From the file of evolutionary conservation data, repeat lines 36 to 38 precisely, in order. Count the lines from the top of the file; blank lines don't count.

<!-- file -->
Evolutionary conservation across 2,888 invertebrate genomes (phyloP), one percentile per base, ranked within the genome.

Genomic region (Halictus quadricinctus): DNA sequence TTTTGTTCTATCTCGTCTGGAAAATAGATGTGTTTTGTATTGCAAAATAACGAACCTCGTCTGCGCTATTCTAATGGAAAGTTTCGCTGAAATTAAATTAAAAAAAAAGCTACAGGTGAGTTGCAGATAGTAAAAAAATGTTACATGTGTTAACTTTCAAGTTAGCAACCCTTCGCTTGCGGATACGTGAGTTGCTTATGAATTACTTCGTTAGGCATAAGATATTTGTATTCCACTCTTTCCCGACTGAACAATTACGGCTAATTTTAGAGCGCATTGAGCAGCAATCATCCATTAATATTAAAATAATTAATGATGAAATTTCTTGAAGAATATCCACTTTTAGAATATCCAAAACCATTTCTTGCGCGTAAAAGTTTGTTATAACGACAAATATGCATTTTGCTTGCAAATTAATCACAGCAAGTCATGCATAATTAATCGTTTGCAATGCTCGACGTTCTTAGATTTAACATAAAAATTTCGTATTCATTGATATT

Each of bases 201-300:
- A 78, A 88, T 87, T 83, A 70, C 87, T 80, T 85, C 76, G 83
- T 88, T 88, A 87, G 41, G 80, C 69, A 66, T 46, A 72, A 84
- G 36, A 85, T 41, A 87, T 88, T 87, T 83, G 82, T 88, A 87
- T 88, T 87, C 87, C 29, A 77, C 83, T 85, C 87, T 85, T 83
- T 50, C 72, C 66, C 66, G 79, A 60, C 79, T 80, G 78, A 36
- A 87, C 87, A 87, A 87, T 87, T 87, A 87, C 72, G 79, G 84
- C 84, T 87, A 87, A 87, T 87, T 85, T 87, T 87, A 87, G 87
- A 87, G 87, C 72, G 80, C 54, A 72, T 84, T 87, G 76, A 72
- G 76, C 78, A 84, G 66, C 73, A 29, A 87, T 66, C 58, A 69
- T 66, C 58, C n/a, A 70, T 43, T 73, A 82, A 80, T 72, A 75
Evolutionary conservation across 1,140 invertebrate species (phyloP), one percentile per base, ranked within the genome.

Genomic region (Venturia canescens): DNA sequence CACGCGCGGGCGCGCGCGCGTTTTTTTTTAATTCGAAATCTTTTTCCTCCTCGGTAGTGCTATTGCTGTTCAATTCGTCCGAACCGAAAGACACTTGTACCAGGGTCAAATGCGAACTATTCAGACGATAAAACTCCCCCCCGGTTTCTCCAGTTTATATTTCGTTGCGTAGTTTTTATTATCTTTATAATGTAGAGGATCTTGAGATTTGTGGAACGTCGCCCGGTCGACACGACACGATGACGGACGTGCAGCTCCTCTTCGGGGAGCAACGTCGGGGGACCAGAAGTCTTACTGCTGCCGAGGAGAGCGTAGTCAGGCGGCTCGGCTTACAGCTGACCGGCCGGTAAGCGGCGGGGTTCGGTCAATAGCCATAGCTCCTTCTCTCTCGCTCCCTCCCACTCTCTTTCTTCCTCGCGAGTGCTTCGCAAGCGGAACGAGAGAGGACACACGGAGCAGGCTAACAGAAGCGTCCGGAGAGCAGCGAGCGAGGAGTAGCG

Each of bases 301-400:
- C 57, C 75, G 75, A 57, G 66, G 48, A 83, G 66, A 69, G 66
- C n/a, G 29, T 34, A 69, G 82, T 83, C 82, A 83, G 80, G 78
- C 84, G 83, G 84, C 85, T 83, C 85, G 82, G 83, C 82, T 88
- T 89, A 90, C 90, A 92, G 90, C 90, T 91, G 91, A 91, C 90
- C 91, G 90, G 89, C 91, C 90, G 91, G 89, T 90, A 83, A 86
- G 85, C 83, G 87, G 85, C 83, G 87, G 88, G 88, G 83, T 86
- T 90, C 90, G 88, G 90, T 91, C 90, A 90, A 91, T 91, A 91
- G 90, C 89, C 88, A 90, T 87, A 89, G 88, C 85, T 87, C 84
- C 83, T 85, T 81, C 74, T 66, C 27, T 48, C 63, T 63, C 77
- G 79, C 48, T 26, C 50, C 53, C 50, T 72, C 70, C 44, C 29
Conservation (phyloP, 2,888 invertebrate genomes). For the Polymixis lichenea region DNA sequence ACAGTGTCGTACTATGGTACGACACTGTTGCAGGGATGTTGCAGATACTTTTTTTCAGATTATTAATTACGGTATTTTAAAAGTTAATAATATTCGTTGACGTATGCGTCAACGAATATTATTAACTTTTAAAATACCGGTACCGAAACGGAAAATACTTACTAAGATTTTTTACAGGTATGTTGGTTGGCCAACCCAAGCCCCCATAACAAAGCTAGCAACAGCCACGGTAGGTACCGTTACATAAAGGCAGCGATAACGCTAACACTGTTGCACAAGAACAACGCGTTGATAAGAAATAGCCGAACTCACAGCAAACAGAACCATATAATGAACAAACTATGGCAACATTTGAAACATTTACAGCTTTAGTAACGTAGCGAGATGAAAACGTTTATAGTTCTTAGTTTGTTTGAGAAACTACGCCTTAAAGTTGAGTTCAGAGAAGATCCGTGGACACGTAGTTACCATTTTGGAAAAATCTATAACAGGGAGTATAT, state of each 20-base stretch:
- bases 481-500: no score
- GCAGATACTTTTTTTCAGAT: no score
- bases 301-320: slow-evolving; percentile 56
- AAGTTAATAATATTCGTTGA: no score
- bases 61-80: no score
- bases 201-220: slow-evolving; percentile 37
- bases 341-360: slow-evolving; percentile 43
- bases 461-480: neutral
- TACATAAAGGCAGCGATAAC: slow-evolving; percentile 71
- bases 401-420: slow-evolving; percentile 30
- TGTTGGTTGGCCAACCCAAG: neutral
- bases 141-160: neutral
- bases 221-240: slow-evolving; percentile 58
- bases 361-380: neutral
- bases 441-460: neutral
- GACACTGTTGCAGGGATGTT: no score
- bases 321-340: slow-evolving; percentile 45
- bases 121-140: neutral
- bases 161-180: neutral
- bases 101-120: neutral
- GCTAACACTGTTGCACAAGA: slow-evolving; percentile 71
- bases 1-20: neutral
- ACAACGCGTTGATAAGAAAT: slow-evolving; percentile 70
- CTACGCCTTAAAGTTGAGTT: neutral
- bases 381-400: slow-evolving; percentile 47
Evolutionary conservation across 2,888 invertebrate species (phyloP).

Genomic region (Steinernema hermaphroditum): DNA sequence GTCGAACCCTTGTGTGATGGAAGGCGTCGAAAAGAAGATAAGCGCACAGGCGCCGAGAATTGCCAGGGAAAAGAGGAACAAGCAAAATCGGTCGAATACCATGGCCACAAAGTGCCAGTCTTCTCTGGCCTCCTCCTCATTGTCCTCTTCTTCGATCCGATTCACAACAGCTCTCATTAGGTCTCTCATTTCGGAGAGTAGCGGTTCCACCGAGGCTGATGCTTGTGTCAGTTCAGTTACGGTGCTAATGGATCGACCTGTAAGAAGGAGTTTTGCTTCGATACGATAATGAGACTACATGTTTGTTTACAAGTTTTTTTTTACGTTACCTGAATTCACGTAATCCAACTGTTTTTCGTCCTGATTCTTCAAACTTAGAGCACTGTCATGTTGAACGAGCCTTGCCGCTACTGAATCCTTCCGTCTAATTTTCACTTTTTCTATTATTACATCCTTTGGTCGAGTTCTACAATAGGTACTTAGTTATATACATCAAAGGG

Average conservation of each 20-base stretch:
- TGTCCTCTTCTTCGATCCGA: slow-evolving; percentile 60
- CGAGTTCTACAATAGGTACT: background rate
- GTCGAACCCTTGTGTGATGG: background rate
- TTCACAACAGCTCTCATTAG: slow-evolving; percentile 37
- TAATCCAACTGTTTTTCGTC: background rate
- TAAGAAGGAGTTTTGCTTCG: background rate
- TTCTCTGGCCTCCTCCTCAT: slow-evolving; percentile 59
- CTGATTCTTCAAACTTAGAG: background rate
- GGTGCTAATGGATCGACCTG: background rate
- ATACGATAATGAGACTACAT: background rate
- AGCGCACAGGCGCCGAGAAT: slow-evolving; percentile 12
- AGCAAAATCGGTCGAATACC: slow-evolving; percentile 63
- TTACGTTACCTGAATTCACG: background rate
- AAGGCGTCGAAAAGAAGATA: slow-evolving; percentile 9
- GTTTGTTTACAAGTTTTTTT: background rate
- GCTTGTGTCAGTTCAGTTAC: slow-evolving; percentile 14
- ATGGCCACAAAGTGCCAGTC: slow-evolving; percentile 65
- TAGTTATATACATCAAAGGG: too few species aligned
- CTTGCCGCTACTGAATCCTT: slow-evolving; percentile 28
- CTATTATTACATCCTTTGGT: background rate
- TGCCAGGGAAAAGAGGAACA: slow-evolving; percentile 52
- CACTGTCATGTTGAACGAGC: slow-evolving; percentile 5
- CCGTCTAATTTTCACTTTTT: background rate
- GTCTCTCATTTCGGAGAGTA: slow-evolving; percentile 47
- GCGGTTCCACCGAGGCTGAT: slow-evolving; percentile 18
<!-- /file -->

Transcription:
- TACATAAAGGCAGCGATAAC: slow-evolving; percentile 71
- bases 401-420: slow-evolving; percentile 30
- TGTTGGTTGGCCAACCCAAG: neutral